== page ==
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Tony Cade, owner of Challenges Games & Comics in North DeKalb Mall, has a solid following but wonders if he can afford a drastically higher rent in the proposed new development. Associate Khayman Bliss in background. Photo by Bill Torpy

Credit: Bill Torpy

Tony Cade, owner of Challenges Games & Comics in North DeKalb Mall, has a solid following but wonders if he can afford a drastically higher rent in the proposed new development. Associate Khayman Bliss in background. Photo by Bill Torpy

Credit: Bill Torpy

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Tony Cade, owner of Challenges Games & Comics in North DeKalb Mall, has a solid following but wonders if he can afford a drastically higher rent in the proposed new development. Associate Khayman Bliss in background. Photo by Bill Torpy

Credit: Bill Torpy

Credit: Bill Torpy

I get it, developers are selling dreams and a sense of being. Especially, they must mollify the locals. During the meeting, Ames and his company’s lawyer smiled and agreed with just about everything residents tossed their way. Pedestrian friendly? Yes. Ecological? You betcha! Work force housing? Sure. What kind of office space? Class A, naturally. Trader Joe’s? Ummm, we’ll see.

The presentation had a photo of Einstein because everyone likes Einstein. There are plans to work with the PATH Foundation to connect with a maze of nearby trails. And the Edens VP happily noted that 25% of the site is being set aside as greenspace. That sounds generous until one realizes about 20 acres of the parcel’s west side is swampy forest and unbuildable. (Hence, the asterisk connected to the acreage earlier in the story.)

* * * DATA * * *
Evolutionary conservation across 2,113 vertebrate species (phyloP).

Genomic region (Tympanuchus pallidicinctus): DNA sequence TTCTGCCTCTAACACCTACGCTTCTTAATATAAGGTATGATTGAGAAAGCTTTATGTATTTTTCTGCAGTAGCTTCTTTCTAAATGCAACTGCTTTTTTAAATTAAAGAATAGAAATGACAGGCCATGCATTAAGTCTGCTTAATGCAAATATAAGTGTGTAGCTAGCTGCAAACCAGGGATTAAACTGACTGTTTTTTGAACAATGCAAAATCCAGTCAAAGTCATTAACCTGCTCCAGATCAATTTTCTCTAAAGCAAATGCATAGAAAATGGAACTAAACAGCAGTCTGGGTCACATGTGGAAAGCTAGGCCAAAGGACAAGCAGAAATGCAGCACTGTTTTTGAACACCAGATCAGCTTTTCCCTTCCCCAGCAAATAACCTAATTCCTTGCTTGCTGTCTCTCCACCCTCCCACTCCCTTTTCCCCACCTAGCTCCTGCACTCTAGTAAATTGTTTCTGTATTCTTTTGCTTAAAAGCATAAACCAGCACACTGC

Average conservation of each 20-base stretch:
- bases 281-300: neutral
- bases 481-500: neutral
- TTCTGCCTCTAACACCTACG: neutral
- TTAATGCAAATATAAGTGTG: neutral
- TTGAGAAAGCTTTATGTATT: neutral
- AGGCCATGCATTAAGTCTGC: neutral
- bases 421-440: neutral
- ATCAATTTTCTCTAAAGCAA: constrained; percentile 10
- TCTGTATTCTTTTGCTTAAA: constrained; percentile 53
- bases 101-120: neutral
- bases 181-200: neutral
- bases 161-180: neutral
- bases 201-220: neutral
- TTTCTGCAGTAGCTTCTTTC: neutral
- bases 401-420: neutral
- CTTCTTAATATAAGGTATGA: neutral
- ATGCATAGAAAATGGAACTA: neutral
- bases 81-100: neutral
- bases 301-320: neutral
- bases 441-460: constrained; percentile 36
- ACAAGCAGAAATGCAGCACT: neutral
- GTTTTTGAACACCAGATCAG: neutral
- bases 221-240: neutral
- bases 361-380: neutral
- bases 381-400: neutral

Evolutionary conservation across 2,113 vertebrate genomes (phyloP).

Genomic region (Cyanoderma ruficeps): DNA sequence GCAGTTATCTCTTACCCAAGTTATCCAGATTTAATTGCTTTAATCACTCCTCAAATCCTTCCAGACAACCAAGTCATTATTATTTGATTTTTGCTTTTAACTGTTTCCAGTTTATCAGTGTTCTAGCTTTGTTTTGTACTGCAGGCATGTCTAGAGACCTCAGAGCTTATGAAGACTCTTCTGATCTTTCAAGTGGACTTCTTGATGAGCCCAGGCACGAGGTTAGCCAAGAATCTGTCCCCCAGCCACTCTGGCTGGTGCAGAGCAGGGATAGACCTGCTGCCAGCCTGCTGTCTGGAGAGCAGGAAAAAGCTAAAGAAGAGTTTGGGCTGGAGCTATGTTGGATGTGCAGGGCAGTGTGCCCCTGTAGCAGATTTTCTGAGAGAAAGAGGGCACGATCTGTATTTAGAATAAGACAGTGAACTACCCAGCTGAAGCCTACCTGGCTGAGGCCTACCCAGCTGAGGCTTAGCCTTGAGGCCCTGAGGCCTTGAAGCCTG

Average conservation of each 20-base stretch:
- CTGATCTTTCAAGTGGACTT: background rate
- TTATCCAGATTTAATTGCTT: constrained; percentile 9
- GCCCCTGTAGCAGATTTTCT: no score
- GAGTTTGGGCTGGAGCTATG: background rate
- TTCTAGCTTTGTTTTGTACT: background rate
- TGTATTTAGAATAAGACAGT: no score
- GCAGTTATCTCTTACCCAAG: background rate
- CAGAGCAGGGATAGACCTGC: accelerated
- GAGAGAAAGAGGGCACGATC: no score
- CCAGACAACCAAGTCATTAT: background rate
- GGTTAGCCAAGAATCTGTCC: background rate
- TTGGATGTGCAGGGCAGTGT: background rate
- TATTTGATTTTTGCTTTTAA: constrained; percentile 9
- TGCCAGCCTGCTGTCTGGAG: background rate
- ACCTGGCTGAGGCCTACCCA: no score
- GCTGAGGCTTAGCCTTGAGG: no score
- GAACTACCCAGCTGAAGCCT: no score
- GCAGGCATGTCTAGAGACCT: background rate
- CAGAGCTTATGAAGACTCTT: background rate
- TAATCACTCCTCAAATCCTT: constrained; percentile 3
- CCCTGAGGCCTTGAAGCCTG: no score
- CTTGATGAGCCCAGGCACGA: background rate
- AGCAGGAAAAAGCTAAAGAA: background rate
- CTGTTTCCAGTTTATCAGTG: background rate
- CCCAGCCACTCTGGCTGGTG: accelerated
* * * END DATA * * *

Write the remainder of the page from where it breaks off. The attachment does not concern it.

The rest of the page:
Still, Ames told the neighbors that Edens could have requested an even higher density with the sought-after mixed-use zoning, like 3,200 units. In fact, he said, it’s actually a “reduction,” adding, “We certainly aren’t maxing out here.”

In 2018, after the Costco got shot down, DeKalb County Commissioner Jeff Rader, who represents the area, called this “clearly a generational redevelopment,” and said the county and developer must get it right.

The proposal should have more “urban” features, he said, meaning internal streets, pedestrian-friendly walkways and a mix of shops, parks and places to live. As opposed to big box retailers surrounded by an ocean of asphalt.

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The massive and forlorn parking lot of the nearly deserted North DeKalb Mall has been the site of street racers laying tracks. Photo by Bill Torpy

Credit: Bill Torpy

The massive and forlorn parking lot of the nearly deserted North DeKalb Mall has been the site of street racers laying tracks. Photo by Bill Torpy

Credit: Bill Torpy

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The massive and forlorn parking lot of the nearly deserted North DeKalb Mall has been the site of street racers laying tracks. Photo by Bill Torpy

Credit: Bill Torpy

Credit: Bill Torpy

Rader noted other large developments have been built nearby in recent years and “it takes a while for this much development to get absorbed by the market.” But, he added, “Edens appears to be a company that builds and operates projects with long-term financing.” So, they’ll stick around.

The neighbors who stymied the last proposal are more amenable to this one.

“Everyone wants something there; that’s the driving sentiment,” said Jim Smith, a resident with the DeKalb Cross-Neighborhoods Council, a consortium of nearby neighborhood groups. “This (proposal) can’t help but be better.”

Carol Hayes, who lives in the neighborhood across from the mall, worries about a stream that is piped under the property and, like many others, the increased traffic in an area that is clogged daily.

“The number of cars is going to be insane — the retailers, the residents, the offices, the hotel,” she said.

Developers say they will perform a traffic study.

But there are a lot of forces driving this effort to get something built.